Guest Column: Planning to Save Taxes
Good tax planning is an art that few seem to be able to master. Unfortunately, we live in an unstable tax environment. Our government seeks to create economic growth, stability and enhanced income but constantly changing tax policy works against all of these goals. Effective tax planning is essential for anyone wishing to build wealth and every business owner must have a good understanding of general tax laws. Making decisions solely based on the tax consequences is not intelligent.
Many people do make decisions based on how some action will immediately impact their annual taxes. The tax consequences of an investment, expenditure or other decision should be taken into account but deciding based on how much you might save in taxes may not lead to a very good choice.
I overheard a father say to his son one year at tax time, “You pay too much in taxes, so you should get a bigger mortgage on your home to deduct the interest and cut your tax bill.”
Presumably, the money received from the mortgage would be invested at a rate of return greater than the mortgage interest rate. If not, such advice would be a net loss for the son’s total income. A mortgage at 3% interest under a 30% tax rate could create up to a $300 tax savings for every $1,000 in interest cost, to make up the $700 lost cash ($1,000 interest paid less $300 tax savings). The investment would only need to earn a rate of return equal to the mortgage.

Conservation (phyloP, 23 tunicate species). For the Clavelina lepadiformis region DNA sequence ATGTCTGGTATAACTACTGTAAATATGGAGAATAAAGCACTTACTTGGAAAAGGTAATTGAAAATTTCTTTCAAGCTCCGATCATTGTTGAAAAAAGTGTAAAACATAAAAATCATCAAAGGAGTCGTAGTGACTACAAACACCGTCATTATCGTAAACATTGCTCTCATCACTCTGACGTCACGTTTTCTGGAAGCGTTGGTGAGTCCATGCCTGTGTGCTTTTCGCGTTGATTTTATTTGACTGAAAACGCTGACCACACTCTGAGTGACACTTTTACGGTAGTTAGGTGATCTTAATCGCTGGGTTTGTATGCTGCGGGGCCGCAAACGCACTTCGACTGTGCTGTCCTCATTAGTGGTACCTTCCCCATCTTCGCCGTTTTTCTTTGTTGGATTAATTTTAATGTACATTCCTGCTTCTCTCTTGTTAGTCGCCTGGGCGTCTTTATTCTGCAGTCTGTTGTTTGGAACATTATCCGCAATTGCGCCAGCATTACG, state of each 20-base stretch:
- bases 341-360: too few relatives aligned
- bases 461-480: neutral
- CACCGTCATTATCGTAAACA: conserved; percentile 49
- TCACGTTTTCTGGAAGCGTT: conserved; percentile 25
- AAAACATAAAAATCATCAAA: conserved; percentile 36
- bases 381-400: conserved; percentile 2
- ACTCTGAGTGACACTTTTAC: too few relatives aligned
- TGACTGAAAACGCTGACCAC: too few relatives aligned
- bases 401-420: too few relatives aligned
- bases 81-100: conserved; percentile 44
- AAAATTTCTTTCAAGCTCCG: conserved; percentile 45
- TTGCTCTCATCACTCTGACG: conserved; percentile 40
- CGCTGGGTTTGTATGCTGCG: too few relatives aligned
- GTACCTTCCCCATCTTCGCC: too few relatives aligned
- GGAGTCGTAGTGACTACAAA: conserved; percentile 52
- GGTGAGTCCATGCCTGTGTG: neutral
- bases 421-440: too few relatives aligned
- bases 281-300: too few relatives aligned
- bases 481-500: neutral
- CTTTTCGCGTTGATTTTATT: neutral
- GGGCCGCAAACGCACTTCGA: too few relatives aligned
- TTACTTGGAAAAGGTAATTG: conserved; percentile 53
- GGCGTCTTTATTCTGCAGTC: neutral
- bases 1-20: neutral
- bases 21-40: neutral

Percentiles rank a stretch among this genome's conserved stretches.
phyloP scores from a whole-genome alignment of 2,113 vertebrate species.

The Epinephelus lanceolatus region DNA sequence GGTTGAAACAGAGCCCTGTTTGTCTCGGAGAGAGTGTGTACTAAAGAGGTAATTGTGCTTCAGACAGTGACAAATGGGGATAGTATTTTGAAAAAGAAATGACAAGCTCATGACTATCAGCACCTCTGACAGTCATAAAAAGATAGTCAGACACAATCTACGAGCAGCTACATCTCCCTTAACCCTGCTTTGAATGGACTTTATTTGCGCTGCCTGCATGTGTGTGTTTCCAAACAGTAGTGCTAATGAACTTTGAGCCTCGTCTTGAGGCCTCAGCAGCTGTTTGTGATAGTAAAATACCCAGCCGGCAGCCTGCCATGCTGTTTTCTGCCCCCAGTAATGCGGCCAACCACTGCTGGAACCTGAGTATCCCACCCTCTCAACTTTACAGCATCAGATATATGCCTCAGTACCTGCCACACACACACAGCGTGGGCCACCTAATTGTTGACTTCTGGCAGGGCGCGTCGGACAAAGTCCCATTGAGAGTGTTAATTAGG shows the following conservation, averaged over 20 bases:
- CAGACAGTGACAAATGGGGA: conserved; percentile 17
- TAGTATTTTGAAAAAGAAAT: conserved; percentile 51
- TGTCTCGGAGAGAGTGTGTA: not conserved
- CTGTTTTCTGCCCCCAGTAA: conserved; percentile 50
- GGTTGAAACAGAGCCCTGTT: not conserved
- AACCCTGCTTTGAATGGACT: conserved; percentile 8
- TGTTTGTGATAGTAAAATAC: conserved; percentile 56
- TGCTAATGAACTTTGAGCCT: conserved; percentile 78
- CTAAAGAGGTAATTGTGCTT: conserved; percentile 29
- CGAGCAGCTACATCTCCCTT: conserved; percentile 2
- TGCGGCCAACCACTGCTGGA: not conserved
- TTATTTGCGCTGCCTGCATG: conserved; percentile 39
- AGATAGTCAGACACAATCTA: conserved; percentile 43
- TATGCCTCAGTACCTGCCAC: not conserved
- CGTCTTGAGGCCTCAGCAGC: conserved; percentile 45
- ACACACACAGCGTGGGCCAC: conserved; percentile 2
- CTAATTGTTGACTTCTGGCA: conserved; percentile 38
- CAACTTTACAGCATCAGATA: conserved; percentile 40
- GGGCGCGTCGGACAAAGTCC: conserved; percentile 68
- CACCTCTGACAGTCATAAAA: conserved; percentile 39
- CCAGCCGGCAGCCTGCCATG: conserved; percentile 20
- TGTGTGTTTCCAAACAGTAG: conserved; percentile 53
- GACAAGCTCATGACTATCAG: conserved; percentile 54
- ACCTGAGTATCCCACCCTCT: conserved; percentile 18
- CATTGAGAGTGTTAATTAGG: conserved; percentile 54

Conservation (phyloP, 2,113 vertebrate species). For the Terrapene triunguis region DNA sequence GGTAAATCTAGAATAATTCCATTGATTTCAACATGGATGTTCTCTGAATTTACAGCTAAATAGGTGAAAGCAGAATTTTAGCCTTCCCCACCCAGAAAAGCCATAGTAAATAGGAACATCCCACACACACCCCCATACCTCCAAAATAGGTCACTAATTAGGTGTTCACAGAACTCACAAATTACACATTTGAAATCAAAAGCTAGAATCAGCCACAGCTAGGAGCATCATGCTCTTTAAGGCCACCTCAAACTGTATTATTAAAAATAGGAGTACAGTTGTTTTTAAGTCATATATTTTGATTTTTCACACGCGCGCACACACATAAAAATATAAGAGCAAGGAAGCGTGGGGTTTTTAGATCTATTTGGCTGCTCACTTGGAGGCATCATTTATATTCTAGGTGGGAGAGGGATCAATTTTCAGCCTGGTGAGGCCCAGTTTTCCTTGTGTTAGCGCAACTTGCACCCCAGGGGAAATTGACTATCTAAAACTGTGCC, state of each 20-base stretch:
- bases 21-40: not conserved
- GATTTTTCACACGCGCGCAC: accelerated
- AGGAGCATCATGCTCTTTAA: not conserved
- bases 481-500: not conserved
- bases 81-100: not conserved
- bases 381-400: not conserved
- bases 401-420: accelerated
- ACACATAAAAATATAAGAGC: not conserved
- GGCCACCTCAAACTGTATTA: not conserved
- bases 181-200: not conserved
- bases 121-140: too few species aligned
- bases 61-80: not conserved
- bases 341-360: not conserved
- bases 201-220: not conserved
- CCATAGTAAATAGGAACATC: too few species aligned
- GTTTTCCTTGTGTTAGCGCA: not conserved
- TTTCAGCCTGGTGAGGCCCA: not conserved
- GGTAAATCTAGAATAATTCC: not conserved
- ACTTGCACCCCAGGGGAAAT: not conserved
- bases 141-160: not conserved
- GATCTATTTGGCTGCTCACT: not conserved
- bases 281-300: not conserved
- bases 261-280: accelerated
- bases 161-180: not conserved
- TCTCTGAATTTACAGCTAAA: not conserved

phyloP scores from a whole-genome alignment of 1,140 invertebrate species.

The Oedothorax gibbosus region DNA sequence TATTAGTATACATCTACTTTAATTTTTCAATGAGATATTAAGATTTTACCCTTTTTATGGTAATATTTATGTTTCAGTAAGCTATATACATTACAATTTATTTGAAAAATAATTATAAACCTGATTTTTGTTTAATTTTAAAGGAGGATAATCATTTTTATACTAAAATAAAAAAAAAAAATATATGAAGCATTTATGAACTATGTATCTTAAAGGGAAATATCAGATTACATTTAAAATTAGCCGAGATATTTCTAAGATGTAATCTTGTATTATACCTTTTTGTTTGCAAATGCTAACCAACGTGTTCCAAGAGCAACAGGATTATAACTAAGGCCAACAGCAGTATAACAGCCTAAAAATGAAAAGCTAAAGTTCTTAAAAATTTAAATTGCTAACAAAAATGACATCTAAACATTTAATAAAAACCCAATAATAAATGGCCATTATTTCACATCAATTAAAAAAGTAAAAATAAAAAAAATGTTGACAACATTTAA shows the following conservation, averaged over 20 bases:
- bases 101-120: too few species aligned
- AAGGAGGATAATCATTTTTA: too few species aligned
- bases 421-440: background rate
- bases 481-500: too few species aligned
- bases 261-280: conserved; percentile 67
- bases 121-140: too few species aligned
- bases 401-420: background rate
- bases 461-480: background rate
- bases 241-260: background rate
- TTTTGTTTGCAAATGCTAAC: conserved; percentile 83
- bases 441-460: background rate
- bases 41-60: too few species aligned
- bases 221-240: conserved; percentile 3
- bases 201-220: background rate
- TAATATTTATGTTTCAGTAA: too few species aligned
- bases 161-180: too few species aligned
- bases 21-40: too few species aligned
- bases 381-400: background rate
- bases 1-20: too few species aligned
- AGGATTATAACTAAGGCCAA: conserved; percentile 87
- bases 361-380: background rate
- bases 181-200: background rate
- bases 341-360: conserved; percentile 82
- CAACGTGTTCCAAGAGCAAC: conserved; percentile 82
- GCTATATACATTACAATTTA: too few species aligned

Earning $1,000 cash return would cost $300 in taxes netting $700, which creates a break-even. Such advice seems sensible, and in a way, a possible money-making opportunity, but to be successful the mortgage money needs to be invested and not spent, otherwise it’s a losing proposition.
Businesses can fall victim to the same faulty reasoning. Towards the end of the year, savvy sales pitches include assumed tax savings in an asset purchase cost. If an asset makes sense to purchase, the special tax breaks should be an added savings or a way to make the investment return more favorable. Tax breaks alone should not be the motivation behind buying an asset.
A friend of mine runs a very successful family farm. Near the end of a tax year a while back, he decided to purchase a piece of equipment based on his need and by determining the equipment would help his operation prosper. His tax professional informed him the equipment qualified for bonus tax depreciation, saving the farmer taxes.
My farmer friend was ecstatic; he made the decision based on a complete understanding of his needs and the tax benefit became an unexpected windfall. He is a great agri-business man and knows his operation well. He purposely does what is best for his operation and is not driven only by saving taxes. Conversely, he will check the tax aspects of a decision to determine if there will be any impact to his taxes, good or bad, which could change his course of action.
Tax policy does affect decision-making. Smart businesses take taxes into account but don’t always act based on what a tax impact may or may not be.